Retired and former officers who served in the commissioned corps of both the National Oceanographic and Atmospheric Administration (NOAA) and the U.S. Public Health Service (USPHS) are not eligible for the new identification card offered by the Department of Veterans Affairs (VA), Military.com reported.
Both NOAA and USPHS officers hold commissions and have the option of wearing Navy-style uniforms reflecting their rank. Like their military colleagues, they can qualify for retirement benefits after fulfilling time-in-service or other requirements. In time of war or national emergency, the Navy can appropriate their services for military missions.
The issue became apparent when retired NOAA and USPHS officers tried to apply for the new ID cards through VA’s web site. Neither organization was listed in the pull-down menu. The ID cards, which first appeared last November, allow veterans to prove their status as VA beneficiaries. The discrepancy involving former NOAA and USPHS officers is the latest in a series of mishaps that are preventing eligible veterans from procuring the cards, Military.com reported.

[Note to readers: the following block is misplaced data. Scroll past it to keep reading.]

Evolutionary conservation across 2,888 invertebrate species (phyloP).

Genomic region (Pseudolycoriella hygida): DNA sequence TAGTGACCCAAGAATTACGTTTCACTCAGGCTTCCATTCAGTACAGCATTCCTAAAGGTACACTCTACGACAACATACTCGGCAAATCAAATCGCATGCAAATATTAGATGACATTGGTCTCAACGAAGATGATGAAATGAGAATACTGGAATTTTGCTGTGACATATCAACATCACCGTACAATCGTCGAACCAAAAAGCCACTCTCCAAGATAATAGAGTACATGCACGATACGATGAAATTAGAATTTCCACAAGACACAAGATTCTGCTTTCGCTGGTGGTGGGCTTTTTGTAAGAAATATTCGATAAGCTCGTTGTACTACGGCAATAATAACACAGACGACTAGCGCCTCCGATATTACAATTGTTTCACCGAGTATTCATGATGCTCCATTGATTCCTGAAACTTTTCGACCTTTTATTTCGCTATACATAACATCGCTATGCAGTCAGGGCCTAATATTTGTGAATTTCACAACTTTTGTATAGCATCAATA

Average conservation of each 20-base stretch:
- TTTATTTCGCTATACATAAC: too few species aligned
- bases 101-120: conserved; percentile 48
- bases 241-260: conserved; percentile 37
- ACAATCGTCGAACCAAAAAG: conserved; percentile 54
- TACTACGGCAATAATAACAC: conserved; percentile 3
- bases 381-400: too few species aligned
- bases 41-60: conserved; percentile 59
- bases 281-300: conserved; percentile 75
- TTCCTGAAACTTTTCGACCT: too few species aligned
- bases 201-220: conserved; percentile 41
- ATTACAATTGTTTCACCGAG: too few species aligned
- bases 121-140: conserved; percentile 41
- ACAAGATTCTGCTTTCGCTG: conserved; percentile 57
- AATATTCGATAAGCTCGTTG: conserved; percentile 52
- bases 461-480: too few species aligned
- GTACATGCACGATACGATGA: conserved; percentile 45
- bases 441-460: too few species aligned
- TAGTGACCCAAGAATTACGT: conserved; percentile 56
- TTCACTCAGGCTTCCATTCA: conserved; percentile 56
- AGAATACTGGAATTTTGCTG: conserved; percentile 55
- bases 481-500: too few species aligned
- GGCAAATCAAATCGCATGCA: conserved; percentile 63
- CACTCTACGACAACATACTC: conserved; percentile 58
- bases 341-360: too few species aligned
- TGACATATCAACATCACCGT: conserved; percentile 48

At any one time, Congress limits NOAA to roughly 300 commissioned officers. They serve in a variety of jobs, including the staffing of NOAA’s vessels and aircraft, alongside civilian colleagues. The Public Health Service’s commissioned officer corps, roughly 13,000 strong, includes the Dr. (Vice Adm.) Jerome Adams. They serve in federal institutions such as the National Institutes of Health in Bethesda, Md., and the Centers for Disease Control in Atlanta.